Let's say we accept an argument similar to a voter irrationality argument, but applied to the meat industry. I won't rehearse the argument in detail, but it's something like:
1. Given the extent of the meat industry and the amount of meat consumed by the average person, no single person's decision to stop eating meat will in any way affect the number of (we'll stick with cows here) killed over any given period of time.
2. Given this, no single person can, on their own, have any effect whatsoever on the number of cows killed over a period of time.
3. Thus, to stop eating beef for the purposes of saving the lives of cows is an entirely ineffective means to that end.
4. Thus, if one's sole purpose in not eating beef is to save the lives of cows, not eating beef is irrational.
OK, now, let's say that you accept the validity of this argument. Here's another:
1. It is worse to end the life of a non-suffering being than it is to end the life of a suffering being, at least in the case that one has no power to alter the amount of suffering in the situation other than through the being's death.
2. Thus, if one has decided to take a life, it would be better to take the life of a suffering being than that of a non-suffering being.
3. Thus, eating beef from a factory farm is prima facie better than eating beef from somewhere less tortury.
Of course, the conclusion here has two caveats. First, we are assuming that in eating meat one is taking a life at all; if the first argument is sound, this is not the case. Second, the ought generated by this argument is merely prima facie. It could be overridden by other moral considerations.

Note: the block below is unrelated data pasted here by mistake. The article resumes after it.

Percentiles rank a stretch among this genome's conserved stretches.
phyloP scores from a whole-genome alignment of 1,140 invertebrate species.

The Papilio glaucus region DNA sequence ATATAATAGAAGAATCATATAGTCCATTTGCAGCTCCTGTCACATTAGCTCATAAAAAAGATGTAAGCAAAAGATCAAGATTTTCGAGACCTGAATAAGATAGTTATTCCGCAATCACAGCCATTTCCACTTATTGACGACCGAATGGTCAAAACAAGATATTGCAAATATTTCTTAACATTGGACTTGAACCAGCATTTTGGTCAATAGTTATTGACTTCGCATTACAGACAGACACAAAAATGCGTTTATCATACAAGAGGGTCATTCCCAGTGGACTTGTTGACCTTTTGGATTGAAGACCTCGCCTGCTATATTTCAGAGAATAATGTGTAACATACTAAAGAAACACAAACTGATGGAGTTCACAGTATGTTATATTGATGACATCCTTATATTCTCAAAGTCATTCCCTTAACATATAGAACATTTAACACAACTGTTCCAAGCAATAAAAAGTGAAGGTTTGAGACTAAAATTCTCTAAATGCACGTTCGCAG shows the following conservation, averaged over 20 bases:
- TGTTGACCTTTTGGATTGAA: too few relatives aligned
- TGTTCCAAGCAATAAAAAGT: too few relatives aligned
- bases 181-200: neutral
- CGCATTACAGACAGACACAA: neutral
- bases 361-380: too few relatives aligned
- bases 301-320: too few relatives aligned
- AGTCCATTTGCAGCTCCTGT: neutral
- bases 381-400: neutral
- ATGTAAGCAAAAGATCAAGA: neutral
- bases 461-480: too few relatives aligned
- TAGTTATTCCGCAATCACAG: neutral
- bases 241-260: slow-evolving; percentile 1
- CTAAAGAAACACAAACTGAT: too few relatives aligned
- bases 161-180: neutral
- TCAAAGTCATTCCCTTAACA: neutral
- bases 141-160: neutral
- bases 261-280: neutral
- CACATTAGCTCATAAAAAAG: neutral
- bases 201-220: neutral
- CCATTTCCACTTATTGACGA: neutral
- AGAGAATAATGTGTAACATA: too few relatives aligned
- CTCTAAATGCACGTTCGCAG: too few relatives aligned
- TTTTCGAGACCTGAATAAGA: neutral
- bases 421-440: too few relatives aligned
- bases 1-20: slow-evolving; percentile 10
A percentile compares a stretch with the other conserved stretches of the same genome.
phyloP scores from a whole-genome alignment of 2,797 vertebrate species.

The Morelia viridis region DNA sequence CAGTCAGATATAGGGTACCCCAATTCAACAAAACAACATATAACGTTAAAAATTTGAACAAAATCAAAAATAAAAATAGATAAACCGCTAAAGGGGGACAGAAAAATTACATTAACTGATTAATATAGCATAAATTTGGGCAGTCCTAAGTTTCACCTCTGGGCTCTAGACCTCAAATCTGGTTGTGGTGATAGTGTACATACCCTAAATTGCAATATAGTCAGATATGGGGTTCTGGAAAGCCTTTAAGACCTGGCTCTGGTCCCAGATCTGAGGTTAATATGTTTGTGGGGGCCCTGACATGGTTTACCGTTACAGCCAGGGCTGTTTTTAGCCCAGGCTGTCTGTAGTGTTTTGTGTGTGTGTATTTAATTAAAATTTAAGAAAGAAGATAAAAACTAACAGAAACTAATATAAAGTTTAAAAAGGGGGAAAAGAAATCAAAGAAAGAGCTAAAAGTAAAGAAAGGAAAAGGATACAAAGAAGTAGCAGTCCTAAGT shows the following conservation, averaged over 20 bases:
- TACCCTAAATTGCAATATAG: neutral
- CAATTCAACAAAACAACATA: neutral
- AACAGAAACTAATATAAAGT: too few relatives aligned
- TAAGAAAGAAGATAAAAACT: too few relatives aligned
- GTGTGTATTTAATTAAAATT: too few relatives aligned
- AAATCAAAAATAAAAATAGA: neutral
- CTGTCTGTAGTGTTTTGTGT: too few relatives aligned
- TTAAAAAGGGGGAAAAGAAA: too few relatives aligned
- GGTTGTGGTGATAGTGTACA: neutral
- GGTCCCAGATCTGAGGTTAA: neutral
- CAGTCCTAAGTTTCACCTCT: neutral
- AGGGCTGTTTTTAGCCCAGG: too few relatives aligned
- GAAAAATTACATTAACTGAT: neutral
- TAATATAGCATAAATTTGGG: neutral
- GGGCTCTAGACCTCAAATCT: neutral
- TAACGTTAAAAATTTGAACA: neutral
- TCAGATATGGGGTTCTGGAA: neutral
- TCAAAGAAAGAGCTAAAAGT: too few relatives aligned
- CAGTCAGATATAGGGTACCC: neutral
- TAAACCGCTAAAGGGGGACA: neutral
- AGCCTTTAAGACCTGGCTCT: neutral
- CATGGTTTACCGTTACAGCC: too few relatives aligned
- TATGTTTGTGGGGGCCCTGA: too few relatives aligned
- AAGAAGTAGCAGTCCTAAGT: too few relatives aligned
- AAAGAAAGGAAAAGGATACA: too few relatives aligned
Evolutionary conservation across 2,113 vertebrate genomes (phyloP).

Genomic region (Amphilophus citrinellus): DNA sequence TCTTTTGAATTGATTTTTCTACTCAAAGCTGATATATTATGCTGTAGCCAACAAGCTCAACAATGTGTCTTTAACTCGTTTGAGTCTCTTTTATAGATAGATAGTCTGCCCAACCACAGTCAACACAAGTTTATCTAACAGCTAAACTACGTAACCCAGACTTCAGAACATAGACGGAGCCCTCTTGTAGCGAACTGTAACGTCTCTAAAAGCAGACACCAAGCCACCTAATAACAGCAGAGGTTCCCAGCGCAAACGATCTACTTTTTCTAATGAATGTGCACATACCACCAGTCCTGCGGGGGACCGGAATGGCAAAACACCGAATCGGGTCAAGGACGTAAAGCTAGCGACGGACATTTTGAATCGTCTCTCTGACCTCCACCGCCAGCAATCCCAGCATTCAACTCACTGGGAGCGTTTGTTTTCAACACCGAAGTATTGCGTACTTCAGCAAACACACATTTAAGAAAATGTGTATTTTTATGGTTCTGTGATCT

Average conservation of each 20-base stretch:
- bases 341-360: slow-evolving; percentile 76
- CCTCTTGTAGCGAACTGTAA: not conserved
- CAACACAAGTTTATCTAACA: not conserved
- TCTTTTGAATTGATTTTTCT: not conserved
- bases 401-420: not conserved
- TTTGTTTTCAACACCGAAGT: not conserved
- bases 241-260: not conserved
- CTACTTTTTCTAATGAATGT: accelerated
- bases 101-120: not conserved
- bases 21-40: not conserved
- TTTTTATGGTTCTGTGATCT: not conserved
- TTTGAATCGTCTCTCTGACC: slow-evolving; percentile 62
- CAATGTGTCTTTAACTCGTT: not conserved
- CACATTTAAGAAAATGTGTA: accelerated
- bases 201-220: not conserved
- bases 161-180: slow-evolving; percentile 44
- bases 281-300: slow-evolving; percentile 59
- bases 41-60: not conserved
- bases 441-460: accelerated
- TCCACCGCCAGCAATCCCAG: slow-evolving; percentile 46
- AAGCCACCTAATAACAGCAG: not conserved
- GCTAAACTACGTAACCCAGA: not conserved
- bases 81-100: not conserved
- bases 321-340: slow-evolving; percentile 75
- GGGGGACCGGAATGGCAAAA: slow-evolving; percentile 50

At this point, one might think that it just doesn't matter where the beef we eat comes from. If the first argument is to be believed, then we can have no effect either way, and thus barring the introduction of other moral considerations in favor of vegetarianism, eating meat, regardless of its source, is permissible.
But notice something: the number of cows killed in non-factory farms over a given period of time is much lower than the number killed in factory farms. Thus, when one purchases meat from a non-factory farm, one has a greater chance of affecting the number of cows killed than one does by purchasing meat from a factory farm. Of course, the chances still might be zero, but if non-zero, they are larger.
So, we are now in position for the following:
1. Assume that the only moral reason not to eat beef is for purposes of avoiding killing cows.
2. If Argument 1 is sound, then one cannot reduce the total number of cows killed by not eating beef.
3. If Argument 1 is unsound (because premise 2 is false), it is most likely to be because one can affect the number of cows killed in non-factory farms more easily than in factory farms.
4. Thus, if Argument 2 is sound, then either:
5a. It is impossible to affect the number of cows killed by not eating beef, and thus there is no moral argument (recall premise 1) for a single person to refrain from eating beef; or
5b. One can only affect the number of cows killed by refraining from eating non-factory farmed beef, and thus if one wishes to lower the number of cows killed, one has a prima facie duty to eat only factory farmed beef; or
5c. One can affect the number of cows killed by refraining from eating beef in all cases, though one's influence will be greater in the case of non-factory farmed beef. However, while other interests (such as the prevention of factory farming specifically) may override, one still has a prima facie duty to eat meat from factory farms.
If I am correct about premises 2 and 3, I think it most likely that either 5a or 5b is the case. But of course, we have something of an epistemological problem; we may be unsure of which actually is the case. If, however, we can rule out 5c (which I suspect we can, though I fully admit I don't have the numbers to back me up), then in the case where we are unsure whether 5a or 5b obtains, we ought to prefer eating factory farmed beef, since we will either be choosing one of two equally permissible options or will avoid killing non-suffering cows.
Even if 5c is still an option, however, we still have some reason to prefer eating the factory farmed beef, though I suspect many will argue that even the epistemic possibility that we are negatively affecting the factory farming industry overrides these other considerations. In that case, Herman, you may continue to ease your guilt with Chipotle.